The True Superfood
One great thing about writing a food blog is, I have come to learn a lot not only about seasonality, sustainability and brilliant producers, but the history and science behind everyday ingredients.
Terms such as ‘super foods’ and ‘whole foods’ are so readily brandished around in the food industry, as we ride wave after wave of new food trends. But have we ever taken the time to stop and consider whether it might all be a very clever marketing ploy, and what it really good is right in front of us?!
The prime example comes when you consider the battle of the berries! It has long been considered that blueberries are ‘superfood’ kings. These little sweet North American berries are packed full of vitamin K, C, fibre and antioxidants – supposedly unrivalled nutritional credentials. But what if we looked a little closer to home, at the fruits that grace our hedgerows, gardens and allotments, to maybe find an even finer fruit!
It has recently been brought to light the British Blackcurrant yields 6 to 8 times the concentration of antioxidants blueberries do, making it one of, if not the, most nutritionally beneficial fruits (even blowing many veggies out the water too!).
Without trying to blind you (or me more to the point!) with science, blackcurrants contain the most amount of anthocyanin of any fruit – an antioxidant that increases blood to our muscles, helping with both physical performance and recovery, similar to claims made recently of beetroot. But the best bit is, your fruity health fix comes without the colossal air miles, simply foraged on a brisk walk around the British countryside – what could be better for the heart and the sole!
But enough about science, lets talk flavour!…
Highly versatile and beautifully brilliant in both sweet and savoury dishes, blackcurrants are have a subtle floral flavouring that pairs them perfectly with citrus and herby ingredients.
I like blackcurrants with rich meaty game, but it can sometimes be a little heavy for this time of year. The great thing is, blackcurrants are in abundance, so enjoy fresh whilst you can, and preserve what you can’t possible consume! Preserved jams, sauces and jellies will be perfect for when the game season arrives later on in the year.
For now, I have taken the sweet root, making a Blackcurrant, thyme and lemon jam using fresh currants. The thyme enhances the blackcurrants floral palate that alludes so vividly to summer vibes, and the lemon maintains its characteristic tartness which I so love! This simple recipe makes for a delicious compote that can be simply spooned over yoghurt, poured over pancakes or spread generously on buttery toast.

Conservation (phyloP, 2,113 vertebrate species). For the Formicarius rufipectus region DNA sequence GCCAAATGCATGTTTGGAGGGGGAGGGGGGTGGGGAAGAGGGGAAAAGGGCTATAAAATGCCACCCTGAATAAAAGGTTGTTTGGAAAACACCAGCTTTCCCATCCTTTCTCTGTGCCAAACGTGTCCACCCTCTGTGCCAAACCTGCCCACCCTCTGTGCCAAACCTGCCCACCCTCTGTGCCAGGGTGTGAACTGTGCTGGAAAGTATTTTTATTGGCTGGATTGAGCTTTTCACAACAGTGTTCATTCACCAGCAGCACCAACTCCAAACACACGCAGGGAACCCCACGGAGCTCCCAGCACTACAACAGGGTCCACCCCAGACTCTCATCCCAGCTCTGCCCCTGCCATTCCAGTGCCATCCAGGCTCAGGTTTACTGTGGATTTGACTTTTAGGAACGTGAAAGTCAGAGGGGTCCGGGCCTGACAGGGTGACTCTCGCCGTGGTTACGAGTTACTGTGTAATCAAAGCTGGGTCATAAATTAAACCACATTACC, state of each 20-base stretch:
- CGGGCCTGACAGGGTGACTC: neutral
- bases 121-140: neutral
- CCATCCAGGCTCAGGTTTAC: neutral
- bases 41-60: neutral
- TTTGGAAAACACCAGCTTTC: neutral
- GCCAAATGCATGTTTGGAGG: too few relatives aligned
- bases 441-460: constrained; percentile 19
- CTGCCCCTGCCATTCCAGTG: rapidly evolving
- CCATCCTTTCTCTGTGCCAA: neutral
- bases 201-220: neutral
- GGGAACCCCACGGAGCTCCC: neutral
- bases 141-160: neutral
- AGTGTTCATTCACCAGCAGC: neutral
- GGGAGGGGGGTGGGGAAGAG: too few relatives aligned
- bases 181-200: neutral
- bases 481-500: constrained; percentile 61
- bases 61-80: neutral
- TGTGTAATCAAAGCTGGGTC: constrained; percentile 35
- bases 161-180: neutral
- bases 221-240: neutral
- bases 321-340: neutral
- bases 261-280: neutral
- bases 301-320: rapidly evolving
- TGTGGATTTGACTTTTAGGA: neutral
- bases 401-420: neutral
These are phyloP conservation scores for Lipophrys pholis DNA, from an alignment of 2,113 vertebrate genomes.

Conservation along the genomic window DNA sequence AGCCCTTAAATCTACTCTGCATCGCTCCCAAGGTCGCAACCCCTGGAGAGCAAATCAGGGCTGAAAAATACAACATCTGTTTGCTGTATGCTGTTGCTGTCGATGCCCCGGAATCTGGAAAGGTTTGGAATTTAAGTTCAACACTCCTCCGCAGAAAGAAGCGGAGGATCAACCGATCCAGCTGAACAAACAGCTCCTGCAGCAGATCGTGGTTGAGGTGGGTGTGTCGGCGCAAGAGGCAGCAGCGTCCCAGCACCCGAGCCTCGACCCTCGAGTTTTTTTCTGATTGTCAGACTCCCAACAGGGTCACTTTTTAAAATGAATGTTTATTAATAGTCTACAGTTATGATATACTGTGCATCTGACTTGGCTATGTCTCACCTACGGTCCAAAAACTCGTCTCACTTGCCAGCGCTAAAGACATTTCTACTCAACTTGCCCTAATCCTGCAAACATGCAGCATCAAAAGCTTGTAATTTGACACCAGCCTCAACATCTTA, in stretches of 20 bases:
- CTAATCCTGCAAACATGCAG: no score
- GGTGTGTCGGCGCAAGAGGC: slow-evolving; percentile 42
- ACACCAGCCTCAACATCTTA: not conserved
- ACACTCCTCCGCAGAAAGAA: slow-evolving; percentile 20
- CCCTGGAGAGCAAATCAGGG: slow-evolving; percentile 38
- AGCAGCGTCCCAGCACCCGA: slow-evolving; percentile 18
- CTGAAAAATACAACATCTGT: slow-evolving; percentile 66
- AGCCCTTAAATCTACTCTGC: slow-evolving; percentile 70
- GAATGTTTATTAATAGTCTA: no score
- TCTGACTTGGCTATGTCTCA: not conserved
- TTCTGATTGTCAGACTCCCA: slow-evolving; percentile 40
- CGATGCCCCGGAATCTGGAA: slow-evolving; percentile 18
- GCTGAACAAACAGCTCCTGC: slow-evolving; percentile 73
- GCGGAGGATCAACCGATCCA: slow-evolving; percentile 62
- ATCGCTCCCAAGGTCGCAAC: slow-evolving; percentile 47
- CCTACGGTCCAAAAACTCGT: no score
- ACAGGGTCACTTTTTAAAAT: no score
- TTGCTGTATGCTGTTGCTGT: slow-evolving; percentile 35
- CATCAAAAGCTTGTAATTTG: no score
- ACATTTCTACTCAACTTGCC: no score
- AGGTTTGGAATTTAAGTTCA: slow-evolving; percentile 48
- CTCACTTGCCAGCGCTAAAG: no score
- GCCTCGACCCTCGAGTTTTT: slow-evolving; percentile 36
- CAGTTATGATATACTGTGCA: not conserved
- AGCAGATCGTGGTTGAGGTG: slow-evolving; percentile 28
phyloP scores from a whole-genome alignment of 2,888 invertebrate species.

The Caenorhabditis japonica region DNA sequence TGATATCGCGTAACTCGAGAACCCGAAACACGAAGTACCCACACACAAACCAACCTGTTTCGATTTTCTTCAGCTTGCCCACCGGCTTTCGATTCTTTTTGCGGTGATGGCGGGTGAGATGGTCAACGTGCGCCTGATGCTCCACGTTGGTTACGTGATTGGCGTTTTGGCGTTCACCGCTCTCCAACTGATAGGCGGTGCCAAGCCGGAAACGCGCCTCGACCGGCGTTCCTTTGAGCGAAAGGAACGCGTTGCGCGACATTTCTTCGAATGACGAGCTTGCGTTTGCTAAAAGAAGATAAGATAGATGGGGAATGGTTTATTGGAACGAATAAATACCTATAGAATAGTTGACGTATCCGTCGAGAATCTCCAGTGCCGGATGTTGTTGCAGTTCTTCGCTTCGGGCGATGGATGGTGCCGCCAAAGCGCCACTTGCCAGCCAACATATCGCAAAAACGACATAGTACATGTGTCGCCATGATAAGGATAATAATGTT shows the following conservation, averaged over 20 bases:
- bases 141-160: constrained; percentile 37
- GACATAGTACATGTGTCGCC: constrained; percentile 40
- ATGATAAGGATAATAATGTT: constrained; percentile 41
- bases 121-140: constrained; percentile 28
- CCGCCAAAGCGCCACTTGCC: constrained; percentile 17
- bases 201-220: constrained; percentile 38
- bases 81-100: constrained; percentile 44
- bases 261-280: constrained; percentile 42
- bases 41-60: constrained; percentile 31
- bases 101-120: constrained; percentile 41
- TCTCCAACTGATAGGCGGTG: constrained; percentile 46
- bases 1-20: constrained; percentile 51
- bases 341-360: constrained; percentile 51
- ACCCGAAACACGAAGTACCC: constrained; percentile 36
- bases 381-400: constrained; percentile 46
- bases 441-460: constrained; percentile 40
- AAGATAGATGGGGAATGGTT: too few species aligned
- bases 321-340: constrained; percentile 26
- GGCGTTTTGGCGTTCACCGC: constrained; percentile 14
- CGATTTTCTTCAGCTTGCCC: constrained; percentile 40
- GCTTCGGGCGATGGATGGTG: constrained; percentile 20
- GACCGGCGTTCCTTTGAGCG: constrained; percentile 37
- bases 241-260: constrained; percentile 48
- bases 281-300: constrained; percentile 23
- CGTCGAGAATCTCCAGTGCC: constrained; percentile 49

I have gone on to make a decadent yet zesty Lemon and Blackcurrant Tart using my blackcurrant jam, but there is no reason you can’t stop at the buttery pastry and reap the blackcurrant’s superfood benefits without the calories! Simply swap the sugar for raw honey and you’re well on your way to a super healthy hedgerow haul!
180g caster sugar
5 thyme stalks
Shortcrust pastry (500g ready-made)
1. Thoroughly wash the blackcurrants before removing all the stalks. Place 300g of the blackcurrants in a saucepan, along with 30g sugar (2 tbsp), zest and juice of 1 lemon, the leaves from 5 thyme stalks and a tbsp water.
2. Set over a medium heat and allow the fruit to simmer and stew. Leave on the hob to reduce for approximately 20 minutes or until a jammy consistency is achieved. Check the consistency by coating a spoon with the jam and running your finger down the back of the spoon – if a line holds the jam is ready. Pour into a cold bowl and chill in fridge until completely cool.
3. In the meantime, roll out the pastry – on a floured surface – large enough to line a deep, 9inch cake tin. Carefully lift the rolled pastry into the greased and lined tin, gently pressing the pastry into the base. Overhang the pastry at the top of the tin to avoid shrinkage in the oven. Prick all over using a fork, and place in the fridge for at least 30 minutes, and pre-heat the oven to 160°C/Gas Mark 3
4. Once chilled, line the pastry with greaseproof paper and baking beans. Place in the oven and cook for 15 minutes. Take out of the oven and remove the paper and beans. Brush the pastry with a little milk, turn the oven down to 140°C/Gas Mark 2 and return the pastry case to the oven for 15 minutes or until light golden brown all over.
5. Remove from the oven and allow to cool slightly. Spoon the jam into the base of pastry case and place in the fridge to completely chill and set slightly, whilst you make the lemon custard.
6. Whisk together the eggs, remaining sugar and the zest and juice of 4 – 5 lemons. Pour in the cream and combine all the ingredients before pouring into a saucepan. Gently warm the mixture on a low heat – by this time your pastry case and jam should be completely cooled. Remove from the fridge and tip you lemon custard into a jug.
7. Carefully and slowly pour the lemon custard over the jam – the two will mix slightly, but try not to disrupt the jam too much. Scatter in the remaining blackcurrants before carefully placing the oven. Turn the oven back up to 160°C/Gas Mark 3 and bake for 25 – 30 minutes, until the custard as just set, and the tart still has a wobble. Remove from the oven and allow to fully cool (this will ensure your tart is set before you serve).
Sprinkle generously with icing sugar and serve with a scoop of ice cream or a generous dollop of clotted cream!
For more recipes, visit Hells Belles' Bites